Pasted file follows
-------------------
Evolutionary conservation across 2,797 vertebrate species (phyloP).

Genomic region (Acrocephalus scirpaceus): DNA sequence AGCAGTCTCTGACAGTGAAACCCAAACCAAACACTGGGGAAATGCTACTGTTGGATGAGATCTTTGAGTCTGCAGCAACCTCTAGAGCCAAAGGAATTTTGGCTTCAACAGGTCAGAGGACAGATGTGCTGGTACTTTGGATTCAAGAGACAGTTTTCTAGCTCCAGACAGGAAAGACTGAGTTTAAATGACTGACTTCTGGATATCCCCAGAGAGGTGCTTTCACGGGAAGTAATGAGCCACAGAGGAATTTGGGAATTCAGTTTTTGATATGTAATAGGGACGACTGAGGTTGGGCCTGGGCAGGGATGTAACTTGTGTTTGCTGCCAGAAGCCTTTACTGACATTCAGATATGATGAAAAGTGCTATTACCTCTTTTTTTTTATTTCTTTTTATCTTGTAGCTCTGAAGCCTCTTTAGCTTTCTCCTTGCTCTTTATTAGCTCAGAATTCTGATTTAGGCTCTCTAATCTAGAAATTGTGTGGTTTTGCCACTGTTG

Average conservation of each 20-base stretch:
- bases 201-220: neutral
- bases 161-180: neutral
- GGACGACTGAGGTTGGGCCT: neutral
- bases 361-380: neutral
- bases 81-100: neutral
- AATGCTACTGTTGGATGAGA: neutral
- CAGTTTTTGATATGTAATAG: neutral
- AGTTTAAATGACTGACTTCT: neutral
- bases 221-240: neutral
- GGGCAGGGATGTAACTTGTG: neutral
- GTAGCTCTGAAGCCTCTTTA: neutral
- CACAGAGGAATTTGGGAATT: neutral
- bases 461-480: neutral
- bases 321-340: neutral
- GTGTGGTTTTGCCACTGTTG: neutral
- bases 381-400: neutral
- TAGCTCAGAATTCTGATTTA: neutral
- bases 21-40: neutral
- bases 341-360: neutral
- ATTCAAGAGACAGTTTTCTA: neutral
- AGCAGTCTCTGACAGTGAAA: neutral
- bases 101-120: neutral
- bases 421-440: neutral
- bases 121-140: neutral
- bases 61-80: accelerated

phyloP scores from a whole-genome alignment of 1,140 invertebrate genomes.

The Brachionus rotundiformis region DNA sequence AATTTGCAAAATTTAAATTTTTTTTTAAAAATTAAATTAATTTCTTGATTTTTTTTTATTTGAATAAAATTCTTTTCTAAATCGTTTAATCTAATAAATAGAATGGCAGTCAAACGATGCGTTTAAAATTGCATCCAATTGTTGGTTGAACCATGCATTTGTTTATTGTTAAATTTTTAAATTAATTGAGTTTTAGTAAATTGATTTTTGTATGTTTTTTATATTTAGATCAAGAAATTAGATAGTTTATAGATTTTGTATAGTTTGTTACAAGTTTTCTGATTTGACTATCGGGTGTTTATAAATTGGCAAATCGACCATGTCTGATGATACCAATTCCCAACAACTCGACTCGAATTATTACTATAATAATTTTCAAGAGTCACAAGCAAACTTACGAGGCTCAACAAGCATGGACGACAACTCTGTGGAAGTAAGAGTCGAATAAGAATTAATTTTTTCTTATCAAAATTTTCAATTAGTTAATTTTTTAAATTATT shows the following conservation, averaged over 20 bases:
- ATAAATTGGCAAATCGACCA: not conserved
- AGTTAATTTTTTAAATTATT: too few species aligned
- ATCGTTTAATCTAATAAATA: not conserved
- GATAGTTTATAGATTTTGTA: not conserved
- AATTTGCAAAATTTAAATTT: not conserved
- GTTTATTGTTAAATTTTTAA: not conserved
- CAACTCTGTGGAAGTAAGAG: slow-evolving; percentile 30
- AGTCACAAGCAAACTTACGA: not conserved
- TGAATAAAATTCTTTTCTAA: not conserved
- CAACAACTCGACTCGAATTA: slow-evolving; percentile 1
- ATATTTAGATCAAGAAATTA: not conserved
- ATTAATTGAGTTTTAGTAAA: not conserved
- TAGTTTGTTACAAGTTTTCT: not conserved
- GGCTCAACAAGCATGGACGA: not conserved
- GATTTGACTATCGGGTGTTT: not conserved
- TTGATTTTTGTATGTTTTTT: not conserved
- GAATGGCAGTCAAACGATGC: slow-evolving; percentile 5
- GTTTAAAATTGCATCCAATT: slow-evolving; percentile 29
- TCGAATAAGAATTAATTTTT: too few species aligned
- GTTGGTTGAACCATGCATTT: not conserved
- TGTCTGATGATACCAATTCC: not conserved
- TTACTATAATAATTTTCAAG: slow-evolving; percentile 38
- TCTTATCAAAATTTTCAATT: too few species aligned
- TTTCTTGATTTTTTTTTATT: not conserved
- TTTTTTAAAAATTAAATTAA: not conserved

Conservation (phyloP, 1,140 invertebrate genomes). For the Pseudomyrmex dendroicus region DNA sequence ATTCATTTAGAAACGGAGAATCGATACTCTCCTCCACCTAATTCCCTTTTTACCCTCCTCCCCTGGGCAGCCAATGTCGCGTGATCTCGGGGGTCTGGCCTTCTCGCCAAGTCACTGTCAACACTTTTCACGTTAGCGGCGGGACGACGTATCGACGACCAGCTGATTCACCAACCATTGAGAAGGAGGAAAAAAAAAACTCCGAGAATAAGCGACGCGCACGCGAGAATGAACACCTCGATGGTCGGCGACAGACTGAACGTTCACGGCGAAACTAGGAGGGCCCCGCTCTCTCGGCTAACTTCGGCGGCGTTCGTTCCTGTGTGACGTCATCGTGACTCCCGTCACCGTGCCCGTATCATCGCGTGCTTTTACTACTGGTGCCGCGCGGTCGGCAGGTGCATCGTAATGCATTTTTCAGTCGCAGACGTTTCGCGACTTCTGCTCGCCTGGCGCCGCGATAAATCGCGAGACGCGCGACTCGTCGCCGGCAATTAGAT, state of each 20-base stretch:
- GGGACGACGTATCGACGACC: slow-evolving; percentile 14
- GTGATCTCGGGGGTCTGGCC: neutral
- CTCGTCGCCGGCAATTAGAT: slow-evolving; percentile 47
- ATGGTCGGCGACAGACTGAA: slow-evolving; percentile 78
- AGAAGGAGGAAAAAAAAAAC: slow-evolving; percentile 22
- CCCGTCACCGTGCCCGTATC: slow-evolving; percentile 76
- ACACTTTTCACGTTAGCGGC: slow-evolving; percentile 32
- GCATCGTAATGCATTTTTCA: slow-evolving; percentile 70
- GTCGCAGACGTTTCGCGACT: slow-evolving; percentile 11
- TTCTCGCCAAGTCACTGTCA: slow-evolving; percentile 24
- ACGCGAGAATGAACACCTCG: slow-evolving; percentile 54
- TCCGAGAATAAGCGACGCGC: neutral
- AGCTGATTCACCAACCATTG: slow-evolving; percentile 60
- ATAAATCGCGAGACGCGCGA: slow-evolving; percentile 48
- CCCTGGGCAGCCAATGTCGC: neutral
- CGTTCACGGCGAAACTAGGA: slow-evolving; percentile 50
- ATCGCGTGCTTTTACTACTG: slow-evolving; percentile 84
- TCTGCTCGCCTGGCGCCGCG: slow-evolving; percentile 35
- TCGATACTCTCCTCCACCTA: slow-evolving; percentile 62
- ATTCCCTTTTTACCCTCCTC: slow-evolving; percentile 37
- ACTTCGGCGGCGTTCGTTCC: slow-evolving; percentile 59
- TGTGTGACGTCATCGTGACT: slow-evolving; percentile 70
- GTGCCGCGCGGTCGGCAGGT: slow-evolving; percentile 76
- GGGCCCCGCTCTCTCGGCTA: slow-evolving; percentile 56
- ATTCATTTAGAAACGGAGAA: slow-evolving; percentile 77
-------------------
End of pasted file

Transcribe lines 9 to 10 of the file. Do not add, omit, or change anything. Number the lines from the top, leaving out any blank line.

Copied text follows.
- AATGCTACTGTTGGATGAGA: neutral
- CAGTTTTTGATATGTAATAG: neutral